The young South African Christiaan Barnard (8 November 1922 – 2 September 2001) dreamed of going far. After a difficult childhood, he made his dream come true by becoming the first surgeon to perform a heart transplant on 3 December 1967, fifty years ago.
Imitated and envied by many, Barnard was a figure as much admired as polemic, a man who enjoyed worldwide fame that he reaped by struggling from an early age.
He and his three brothers had to survive on the meagre income of his father, a pastor of the Dutch Reformed Church in South Africa, who earned twenty pounds a month. Their mother was demanding but instilled in her children the belief that they could do anything they set their minds to.
Following this philosophy, as a child he excelled at school. He ran a record mile in bare feet because he had no shoes and was one of the brightest in his class. “The most unfortunate people are those who have been given everything and have nothing to look forward to,” he said in an interview in 1979, when he was a famous surgeon.
After obtaining a degree in medicine in Cape Town in 1946, he worked as a family doctor in a small village, but decided to return to the faculty to specialize in congenital defects and intestinal diseases.
Surgery would enter his life in 1955, when he got a scholarship to study general surgery at the University of Minnesota (USA). The financial aid was so tight that he had to shovel snow, mow lawns and wash cars to make ends meet. Amazed by the open-heart surgery that was being developed in Minneapolis, Barnard decided to continue training in the United States to become a cardiac surgeon in his country.
A historical transplant
Returning to South Africa in 1958, he was appointed head of the department of Experimental Surgery at the Groote Schuur Hospital and obtained a position in the Department of Cardiac Surgery at the University of Cape Town—his younger brother Marius, also a doctor, was part of his team. After performing dozens of heart transplants on dogs, on 3 December 1967, he would go down in history as the first to perform a human heart transplant.
The recipient was Louis Washkansky, a 54-year-old diabetic shopkeeper with incurable heart disease. After several potential donors were discarded, on 2 December the young Denise Darvall, 25, was hit by a car when crossing a street in Cape Town. Upon her immediate transfer to the Groote Schuur Hospital, the doctors discovered that she was brain dead but that her heart was in good condition and she had the same blood type as Washkansky.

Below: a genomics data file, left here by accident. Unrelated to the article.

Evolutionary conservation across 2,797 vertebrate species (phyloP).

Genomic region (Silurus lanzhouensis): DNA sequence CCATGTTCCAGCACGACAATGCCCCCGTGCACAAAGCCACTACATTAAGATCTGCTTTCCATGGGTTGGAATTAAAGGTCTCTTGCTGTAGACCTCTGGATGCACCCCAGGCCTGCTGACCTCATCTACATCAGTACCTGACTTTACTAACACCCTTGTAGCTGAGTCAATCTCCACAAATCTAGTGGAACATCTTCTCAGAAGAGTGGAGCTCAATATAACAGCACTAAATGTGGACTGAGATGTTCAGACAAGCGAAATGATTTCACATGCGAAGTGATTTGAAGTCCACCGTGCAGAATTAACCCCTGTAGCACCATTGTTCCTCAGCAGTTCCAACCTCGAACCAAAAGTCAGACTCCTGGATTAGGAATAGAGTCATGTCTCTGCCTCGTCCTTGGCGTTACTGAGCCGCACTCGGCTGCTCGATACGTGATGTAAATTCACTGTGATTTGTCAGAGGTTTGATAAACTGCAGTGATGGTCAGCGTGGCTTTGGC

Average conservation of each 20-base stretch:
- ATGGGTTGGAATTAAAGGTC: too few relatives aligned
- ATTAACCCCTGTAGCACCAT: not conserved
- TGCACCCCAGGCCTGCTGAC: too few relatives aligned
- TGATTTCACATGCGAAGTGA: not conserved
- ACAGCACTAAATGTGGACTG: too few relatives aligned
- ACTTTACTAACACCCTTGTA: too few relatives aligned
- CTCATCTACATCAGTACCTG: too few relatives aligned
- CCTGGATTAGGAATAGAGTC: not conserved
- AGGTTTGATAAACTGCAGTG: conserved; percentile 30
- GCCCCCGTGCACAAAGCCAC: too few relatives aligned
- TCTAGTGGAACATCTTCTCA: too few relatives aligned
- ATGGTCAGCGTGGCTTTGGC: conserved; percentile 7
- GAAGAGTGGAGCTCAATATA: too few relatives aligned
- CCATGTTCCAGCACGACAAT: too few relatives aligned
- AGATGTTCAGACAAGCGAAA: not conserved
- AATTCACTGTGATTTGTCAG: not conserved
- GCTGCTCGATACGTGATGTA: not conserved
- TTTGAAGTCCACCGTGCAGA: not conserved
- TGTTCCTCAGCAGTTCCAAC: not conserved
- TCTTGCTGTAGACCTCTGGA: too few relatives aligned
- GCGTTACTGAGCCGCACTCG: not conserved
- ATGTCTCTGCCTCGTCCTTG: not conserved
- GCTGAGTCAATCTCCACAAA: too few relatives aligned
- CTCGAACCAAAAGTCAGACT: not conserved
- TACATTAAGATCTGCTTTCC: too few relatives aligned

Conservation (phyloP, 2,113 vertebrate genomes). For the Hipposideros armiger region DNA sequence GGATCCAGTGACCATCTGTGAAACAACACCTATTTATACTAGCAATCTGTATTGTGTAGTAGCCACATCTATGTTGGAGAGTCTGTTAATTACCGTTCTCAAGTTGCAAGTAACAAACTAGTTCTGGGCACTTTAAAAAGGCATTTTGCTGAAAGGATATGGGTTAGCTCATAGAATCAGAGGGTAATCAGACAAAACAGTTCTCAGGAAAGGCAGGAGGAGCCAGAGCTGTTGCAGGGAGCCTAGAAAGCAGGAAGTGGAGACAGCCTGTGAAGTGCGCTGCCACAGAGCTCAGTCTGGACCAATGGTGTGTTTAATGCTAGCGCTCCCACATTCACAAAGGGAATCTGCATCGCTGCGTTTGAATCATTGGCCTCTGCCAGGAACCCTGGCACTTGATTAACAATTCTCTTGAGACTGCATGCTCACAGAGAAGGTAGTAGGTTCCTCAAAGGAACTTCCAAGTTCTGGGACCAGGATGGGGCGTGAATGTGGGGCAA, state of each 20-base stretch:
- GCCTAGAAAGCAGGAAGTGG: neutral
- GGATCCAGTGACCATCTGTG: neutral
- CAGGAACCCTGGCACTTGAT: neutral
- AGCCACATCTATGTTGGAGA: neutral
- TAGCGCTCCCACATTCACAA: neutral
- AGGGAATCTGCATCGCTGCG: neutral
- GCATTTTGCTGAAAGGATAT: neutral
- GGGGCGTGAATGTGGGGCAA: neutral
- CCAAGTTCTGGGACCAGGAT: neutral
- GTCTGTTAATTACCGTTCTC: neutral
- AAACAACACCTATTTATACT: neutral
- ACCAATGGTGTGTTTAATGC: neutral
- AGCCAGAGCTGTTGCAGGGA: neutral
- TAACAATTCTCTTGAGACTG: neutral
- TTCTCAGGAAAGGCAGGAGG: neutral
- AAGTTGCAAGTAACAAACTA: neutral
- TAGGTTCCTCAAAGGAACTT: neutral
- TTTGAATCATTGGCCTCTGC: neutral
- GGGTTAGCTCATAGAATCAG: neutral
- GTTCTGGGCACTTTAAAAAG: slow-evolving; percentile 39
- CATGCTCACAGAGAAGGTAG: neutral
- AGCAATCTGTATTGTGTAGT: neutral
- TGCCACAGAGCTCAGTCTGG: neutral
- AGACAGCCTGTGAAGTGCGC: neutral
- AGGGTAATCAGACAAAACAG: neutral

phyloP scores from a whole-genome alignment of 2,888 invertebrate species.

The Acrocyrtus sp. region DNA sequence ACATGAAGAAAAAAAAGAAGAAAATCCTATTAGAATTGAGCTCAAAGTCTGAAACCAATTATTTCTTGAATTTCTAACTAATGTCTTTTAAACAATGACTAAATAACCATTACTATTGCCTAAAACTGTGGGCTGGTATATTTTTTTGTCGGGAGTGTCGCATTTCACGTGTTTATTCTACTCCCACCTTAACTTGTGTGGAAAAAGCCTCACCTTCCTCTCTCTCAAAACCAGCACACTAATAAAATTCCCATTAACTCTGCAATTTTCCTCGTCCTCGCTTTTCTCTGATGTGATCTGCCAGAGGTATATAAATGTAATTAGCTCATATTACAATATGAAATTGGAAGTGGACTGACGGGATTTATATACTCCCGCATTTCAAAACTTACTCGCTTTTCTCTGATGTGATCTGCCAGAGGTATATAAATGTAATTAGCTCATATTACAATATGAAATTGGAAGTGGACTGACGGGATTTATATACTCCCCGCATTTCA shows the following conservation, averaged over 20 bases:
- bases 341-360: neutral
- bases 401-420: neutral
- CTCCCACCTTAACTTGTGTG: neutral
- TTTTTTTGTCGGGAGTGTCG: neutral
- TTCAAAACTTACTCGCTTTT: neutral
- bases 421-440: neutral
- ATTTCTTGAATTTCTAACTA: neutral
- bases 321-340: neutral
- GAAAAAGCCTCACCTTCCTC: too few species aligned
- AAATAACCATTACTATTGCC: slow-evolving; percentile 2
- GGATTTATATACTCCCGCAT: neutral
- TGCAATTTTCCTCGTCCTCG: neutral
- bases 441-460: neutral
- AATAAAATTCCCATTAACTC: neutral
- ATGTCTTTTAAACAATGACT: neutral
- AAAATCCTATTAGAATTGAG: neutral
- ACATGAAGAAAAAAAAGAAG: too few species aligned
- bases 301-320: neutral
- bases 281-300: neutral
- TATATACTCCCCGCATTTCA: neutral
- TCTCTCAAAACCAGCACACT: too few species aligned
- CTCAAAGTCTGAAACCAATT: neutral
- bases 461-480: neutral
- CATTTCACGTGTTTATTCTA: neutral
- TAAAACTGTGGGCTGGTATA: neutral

Thirty surgeons led by Barnard got down to work and in five hours they successfully completed the first heart transplant in history. However, the joy only lasted 18 days because the patient died of pneumonia. The high doses of immunosuppressive drugs that he was given to prevent his body from rejecting the new organ prevented him from coping with the lung infection.
“I have never felt so lonely as the morning Washkansky died,” Barnard confessed in an interview. After the first transplant, he performed the second one only a month later and got the recipient, a dental surgeon who had his dose of immunosuppressant drugs lowered, to survive 19 months. His feat was imitated by specialists from all over the world and, with the passage of time and thanks to technological and medical advances, they achieved much greater survival rates.
The dark side of the myth
BBarnard continued to operate until 1983, when his rheumatoid arthritis prevented him from controlling his fingers with precision. But that did not stop him from staying in the limelight, showing the public his good and bad sides.
A lover of fame, married on three occasions and father to six children, in the final decades of his life he devoted his efforts to medical research in Germany, the United States and Switzerland. Concerned about aging, in 1986 he promoted Glycel, an expensive skin cream claimed to rejuvenate cells, whose approval was soon withdrawn by the United States Food and Drug Administration, seriously tarnishing Barnard’s reputation.
He also showed certain contradictions in his ideas. Although he was against apartheid—the racial segregation that was in force in South Africa until 1992—in several interviews he said that there were differences between the white man and the black man. “The white man has a right in South Africa which we will not abandon after more than 300 years. The world must recognize this. I have never tried to apologize for apartheid,” he said.
Barnard died at the age of 78 after taking a bath, when he was on vacation in Paphos (Cyprus). Although at first it was thought that he had suffered heart failure, the autopsy revealed that it was a severe asthma attack. It was not his beloved heart, but a disease of the respiratory tract that ended his life.